Getting healthy and losing weight is not an easy endeavor — especially, if you are not following a mental diet. So much energy and focus tends to go into the physical components of weight management, but the mental aspects are just as vital. I would like to propose a “Mental Diet” to go along with the physical aspects of weight management.
The morning can be a critical compass to direct your focus for the day. Even if you are not a “morning person” that is full of energy, it is important is to start your day off with intention. This means that you will set aside time for self-care before too many responsibilities or distractions consume your morning. The morning is actually the best time for exercise or meditation, even if it is for five minutes, as you will have less excuses/distractions and more “willpower” in the morning. As the day progresses, we deplete our “willpower tank” which tends to result in an inability to tackle difficult tasks in the evening. So, the ingredients for a good mental breakfast include: At least five minutes of exercise or meditation, self-focus, gain insight and perspective on the day and start the day after taking care of yourself first.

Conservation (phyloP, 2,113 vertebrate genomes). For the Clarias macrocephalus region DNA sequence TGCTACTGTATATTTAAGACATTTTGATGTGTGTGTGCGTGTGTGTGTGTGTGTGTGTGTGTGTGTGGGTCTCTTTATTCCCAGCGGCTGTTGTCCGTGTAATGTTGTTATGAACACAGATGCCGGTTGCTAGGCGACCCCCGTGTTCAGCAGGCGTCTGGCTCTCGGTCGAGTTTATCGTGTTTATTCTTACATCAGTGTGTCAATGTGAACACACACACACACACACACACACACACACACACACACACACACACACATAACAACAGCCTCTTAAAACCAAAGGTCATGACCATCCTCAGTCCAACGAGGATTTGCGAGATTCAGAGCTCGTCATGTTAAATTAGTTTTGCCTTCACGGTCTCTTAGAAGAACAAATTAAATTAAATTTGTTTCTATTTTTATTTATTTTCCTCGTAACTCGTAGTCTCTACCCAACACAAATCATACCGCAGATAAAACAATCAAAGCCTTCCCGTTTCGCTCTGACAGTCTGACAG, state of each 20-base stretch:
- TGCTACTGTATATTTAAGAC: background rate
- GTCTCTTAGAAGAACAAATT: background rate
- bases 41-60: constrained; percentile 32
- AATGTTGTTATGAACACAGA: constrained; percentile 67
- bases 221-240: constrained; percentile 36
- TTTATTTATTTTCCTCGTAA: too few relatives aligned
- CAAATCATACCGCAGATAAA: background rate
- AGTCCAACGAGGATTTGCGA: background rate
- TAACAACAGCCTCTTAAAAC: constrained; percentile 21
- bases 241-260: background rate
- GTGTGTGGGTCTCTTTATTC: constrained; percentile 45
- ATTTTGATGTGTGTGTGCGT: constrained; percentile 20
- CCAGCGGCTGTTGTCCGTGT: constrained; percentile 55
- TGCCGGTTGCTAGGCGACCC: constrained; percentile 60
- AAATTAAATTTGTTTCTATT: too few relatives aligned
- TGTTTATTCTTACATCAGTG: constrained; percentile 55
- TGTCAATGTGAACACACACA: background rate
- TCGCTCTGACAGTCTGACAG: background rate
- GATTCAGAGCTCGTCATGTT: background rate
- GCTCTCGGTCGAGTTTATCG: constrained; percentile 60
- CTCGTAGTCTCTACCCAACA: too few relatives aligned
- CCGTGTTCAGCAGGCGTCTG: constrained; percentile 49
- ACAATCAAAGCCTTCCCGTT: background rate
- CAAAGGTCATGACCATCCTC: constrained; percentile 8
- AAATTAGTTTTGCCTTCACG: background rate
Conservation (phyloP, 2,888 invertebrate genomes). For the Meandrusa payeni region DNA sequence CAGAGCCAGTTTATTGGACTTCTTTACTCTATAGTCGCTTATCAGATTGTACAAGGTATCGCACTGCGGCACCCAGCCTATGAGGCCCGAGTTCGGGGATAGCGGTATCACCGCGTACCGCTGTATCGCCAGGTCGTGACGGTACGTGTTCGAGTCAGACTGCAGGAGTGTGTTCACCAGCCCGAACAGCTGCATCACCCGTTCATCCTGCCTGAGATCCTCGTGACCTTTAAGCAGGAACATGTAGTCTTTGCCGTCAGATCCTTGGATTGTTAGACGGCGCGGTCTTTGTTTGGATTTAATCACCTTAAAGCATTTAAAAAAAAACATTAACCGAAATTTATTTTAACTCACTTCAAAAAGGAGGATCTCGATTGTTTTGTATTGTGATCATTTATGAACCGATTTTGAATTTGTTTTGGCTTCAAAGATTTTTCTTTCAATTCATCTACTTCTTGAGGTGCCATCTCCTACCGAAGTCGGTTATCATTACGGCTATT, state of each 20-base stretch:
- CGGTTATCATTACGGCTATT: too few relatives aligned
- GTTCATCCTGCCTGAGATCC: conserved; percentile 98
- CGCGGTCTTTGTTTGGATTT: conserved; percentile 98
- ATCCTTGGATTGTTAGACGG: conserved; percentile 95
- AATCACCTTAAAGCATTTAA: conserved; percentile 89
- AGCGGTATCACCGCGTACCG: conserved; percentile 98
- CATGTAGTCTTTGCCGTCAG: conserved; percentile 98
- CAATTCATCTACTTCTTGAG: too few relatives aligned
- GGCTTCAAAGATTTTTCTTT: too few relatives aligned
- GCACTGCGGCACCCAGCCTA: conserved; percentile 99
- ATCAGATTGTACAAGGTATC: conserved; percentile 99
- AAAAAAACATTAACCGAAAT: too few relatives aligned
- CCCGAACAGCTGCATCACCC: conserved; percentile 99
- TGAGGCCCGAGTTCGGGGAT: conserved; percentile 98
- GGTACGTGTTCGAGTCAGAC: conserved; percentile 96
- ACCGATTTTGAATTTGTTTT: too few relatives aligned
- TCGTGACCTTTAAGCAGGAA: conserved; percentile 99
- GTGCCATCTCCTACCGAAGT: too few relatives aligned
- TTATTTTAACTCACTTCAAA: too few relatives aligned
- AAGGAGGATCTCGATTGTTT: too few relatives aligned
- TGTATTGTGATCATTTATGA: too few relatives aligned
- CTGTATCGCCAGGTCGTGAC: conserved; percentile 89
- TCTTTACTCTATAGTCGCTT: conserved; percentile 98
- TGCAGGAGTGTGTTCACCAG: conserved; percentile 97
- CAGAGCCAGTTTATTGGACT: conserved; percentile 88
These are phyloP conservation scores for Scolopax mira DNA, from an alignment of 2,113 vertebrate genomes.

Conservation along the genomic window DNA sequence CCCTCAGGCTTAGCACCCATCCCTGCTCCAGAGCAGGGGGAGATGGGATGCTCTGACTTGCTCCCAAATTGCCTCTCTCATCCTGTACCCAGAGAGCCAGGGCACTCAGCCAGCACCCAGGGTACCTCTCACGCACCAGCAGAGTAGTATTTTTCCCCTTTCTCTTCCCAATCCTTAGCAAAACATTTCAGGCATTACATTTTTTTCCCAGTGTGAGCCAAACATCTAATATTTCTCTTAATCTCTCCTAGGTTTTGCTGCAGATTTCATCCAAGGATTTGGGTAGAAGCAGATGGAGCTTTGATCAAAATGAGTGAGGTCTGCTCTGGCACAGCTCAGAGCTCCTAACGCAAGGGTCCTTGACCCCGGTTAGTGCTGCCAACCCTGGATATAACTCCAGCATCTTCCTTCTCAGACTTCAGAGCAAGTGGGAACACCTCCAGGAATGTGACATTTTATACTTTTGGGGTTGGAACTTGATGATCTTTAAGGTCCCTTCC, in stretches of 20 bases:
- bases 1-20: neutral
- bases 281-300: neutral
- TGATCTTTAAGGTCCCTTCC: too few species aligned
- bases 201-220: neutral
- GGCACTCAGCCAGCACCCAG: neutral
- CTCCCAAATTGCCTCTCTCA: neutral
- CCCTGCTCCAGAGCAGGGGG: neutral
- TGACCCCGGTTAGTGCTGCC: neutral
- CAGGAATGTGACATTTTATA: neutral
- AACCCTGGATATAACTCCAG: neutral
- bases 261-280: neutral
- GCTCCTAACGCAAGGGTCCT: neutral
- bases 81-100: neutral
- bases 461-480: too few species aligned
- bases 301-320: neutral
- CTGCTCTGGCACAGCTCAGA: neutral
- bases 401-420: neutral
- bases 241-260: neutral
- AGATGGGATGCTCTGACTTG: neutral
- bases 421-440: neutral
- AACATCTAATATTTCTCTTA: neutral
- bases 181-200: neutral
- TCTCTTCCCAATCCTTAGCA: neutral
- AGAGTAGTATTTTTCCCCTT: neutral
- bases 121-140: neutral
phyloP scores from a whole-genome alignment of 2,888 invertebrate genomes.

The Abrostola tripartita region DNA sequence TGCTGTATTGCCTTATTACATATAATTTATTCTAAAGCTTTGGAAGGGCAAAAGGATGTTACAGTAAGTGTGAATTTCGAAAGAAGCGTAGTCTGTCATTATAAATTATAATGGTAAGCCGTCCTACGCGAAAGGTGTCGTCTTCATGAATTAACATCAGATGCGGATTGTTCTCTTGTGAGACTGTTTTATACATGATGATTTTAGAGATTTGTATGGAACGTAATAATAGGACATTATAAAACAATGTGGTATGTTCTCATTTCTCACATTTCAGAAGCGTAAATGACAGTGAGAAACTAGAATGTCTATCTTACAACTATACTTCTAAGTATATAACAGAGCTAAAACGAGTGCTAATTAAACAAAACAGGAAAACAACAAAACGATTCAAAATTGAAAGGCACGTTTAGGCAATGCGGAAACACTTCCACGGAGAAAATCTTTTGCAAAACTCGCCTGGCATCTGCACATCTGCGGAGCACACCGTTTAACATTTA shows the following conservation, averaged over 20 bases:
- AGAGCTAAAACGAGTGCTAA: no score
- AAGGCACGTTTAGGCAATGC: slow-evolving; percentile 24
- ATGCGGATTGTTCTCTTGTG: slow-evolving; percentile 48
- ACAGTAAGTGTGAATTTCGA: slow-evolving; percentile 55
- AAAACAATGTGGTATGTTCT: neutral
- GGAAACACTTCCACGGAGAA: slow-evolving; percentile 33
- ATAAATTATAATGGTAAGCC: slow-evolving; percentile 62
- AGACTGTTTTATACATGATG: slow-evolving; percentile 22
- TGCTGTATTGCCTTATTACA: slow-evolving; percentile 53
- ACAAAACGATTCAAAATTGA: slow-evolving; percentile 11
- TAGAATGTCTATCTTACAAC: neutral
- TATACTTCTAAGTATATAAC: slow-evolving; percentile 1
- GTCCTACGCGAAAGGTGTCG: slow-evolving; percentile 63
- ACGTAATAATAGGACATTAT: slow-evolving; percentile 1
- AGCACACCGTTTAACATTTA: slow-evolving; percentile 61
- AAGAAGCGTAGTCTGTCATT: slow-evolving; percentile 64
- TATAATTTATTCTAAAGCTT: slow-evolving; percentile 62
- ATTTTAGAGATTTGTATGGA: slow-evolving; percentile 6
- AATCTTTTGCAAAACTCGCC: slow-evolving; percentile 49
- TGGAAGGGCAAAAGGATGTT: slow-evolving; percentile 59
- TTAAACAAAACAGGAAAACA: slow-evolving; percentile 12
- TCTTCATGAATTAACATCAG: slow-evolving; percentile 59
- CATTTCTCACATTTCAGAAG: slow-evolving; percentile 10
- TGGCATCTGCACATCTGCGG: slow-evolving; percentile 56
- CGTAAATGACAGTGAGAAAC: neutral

It is important that you schedule time to break for lunch. If you are the type of person that gets busy and easily distracted, you will want to set an alarm to remind yourself to take a break. We are such as fast-paced society that we may not pay attention to how much and how fast we are eating. It’s not uncommon for people to engage in “mindless” eating while sitting at their desk, in front of the TV or driving — suddenly you realize that the food is gone and you have not paid attention to satiety. Instead of just go through the motions of putting food in your mouth, focus on eating slowly and truly paying attention to each bite and monitoring how we feel. The ingredients for a healthy mental lunch include: 15-30 minutes to recharge by refueling with a calm, mindful meal or shake.
You need to have a moment to digest the day. It is important to recognize that “emotional eating” and cravings may increase toward the end of the day. Unfortunately, you may have used most of the energy from your “willpower tank” and begin to want sweets or snacks after dinner. After a long day, “rewarding” yourself with unhealthy foods may sound like the perfect way to unwind. However, indulging in unhealthy foods will only leave you craving more and potentially feeling guilt and remorse. Instead of trying to “eat” your emotions, talk it out or journal your thoughts and feelings. As you prepare for sleep, limit your time with “screens” such as TV, phones and computers and start to focus on relaxation. So the healthy mental dinner includes: Reduce the mental weight of the day by writing down three things that went well for the day and if there is anything that you might need to do for the following day.
Behavioral change and extensive patient education materials are interwoven into all of Robard’s weight loss programs. If you’re a medical provider and would like more information, click here.
Blog written by Devin Vicknair, Ph.D., LPC, Behavioral Health Coordinator at Gwinnett Medical Center: Center for Weight Management.